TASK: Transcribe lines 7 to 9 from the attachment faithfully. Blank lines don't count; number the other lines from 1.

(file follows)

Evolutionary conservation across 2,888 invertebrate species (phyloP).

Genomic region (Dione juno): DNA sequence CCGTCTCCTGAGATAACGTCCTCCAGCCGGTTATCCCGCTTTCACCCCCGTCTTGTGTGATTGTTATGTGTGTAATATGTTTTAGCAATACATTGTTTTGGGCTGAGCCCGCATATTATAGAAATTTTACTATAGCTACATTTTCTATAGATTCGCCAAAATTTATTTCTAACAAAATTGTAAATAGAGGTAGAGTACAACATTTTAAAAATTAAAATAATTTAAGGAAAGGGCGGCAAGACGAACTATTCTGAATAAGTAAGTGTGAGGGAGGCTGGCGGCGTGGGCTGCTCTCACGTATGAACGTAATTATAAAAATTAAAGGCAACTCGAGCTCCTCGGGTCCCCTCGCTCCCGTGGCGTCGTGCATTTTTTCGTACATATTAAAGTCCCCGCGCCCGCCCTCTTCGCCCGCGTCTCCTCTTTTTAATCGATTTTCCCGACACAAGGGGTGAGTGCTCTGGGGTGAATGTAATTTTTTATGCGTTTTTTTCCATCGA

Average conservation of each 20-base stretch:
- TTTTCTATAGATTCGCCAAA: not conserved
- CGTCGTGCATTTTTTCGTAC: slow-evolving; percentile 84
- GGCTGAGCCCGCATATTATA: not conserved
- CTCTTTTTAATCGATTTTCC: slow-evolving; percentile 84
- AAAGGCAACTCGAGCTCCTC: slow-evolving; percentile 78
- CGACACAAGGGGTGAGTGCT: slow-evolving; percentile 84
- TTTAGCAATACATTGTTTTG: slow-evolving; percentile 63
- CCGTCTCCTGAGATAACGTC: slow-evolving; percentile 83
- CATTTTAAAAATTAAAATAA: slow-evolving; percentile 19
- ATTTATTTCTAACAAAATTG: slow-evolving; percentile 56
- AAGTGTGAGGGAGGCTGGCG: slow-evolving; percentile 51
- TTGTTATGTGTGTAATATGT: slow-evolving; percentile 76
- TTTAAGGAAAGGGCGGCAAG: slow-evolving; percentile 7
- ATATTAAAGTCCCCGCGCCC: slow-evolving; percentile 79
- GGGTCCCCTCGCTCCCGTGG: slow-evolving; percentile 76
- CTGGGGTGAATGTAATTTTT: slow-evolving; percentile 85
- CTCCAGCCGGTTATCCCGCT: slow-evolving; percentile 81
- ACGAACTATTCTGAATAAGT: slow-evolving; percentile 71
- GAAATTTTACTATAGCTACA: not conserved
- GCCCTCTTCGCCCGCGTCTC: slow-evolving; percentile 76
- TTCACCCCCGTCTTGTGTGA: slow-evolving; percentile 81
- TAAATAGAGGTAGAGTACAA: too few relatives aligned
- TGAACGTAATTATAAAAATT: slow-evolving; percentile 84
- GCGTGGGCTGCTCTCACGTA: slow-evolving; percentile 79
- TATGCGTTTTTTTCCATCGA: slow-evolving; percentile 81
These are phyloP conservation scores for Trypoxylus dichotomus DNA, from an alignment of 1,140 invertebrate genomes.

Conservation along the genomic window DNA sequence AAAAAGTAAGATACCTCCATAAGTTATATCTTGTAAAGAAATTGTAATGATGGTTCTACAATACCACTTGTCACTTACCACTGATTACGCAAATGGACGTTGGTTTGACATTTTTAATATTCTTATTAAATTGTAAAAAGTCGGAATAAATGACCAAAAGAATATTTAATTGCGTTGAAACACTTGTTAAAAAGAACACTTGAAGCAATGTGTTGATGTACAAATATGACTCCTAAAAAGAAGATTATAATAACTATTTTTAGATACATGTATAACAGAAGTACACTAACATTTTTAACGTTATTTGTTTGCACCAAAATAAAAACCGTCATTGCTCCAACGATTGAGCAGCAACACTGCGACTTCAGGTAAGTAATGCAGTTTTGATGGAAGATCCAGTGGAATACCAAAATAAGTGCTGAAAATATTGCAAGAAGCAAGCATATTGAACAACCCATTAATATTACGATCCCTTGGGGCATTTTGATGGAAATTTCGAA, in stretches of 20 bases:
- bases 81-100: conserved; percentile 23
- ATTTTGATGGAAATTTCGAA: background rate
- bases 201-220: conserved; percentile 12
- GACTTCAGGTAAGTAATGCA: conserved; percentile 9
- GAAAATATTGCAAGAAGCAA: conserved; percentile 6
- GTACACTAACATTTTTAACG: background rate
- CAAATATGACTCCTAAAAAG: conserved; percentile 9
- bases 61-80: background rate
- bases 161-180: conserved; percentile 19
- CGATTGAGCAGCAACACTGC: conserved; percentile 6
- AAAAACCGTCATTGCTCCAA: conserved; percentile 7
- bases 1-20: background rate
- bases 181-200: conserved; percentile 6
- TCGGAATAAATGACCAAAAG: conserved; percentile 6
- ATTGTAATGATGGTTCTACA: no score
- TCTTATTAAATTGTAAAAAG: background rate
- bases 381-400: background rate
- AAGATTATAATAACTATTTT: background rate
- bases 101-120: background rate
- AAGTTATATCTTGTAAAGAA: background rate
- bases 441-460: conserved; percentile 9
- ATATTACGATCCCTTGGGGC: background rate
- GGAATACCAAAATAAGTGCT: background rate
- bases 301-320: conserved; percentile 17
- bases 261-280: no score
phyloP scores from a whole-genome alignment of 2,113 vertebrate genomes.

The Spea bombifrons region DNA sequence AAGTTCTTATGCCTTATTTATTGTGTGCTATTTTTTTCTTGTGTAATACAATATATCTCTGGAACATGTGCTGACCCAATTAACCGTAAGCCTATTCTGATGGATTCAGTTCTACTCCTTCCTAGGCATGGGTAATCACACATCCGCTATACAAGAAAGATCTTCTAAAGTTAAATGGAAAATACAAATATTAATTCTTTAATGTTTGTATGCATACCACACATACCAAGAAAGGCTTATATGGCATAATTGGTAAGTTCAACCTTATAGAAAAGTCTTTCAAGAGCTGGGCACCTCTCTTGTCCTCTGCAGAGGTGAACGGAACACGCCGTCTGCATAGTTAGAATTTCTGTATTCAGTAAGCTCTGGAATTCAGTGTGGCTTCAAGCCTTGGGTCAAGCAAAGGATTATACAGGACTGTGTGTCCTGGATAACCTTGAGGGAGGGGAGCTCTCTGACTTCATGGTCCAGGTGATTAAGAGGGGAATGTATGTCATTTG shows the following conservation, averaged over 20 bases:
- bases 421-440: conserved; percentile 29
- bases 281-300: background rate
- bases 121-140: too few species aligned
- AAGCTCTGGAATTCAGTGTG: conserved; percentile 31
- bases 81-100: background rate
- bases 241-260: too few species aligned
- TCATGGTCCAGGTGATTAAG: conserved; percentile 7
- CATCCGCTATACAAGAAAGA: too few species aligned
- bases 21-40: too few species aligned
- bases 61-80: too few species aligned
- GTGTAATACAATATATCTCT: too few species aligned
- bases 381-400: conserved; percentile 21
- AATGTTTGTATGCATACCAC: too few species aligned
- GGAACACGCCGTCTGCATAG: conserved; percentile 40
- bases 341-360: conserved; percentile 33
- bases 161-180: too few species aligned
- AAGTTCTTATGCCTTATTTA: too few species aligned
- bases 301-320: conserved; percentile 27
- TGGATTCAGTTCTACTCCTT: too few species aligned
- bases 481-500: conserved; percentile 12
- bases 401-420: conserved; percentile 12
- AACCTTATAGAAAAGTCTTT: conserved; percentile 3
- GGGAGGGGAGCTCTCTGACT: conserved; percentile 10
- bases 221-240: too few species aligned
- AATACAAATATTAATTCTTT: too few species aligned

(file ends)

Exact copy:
- CTCTTTTTAATCGATTTTCC: slow-evolving; percentile 84
- AAAGGCAACTCGAGCTCCTC: slow-evolving; percentile 78
- CGACACAAGGGGTGAGTGCT: slow-evolving; percentile 84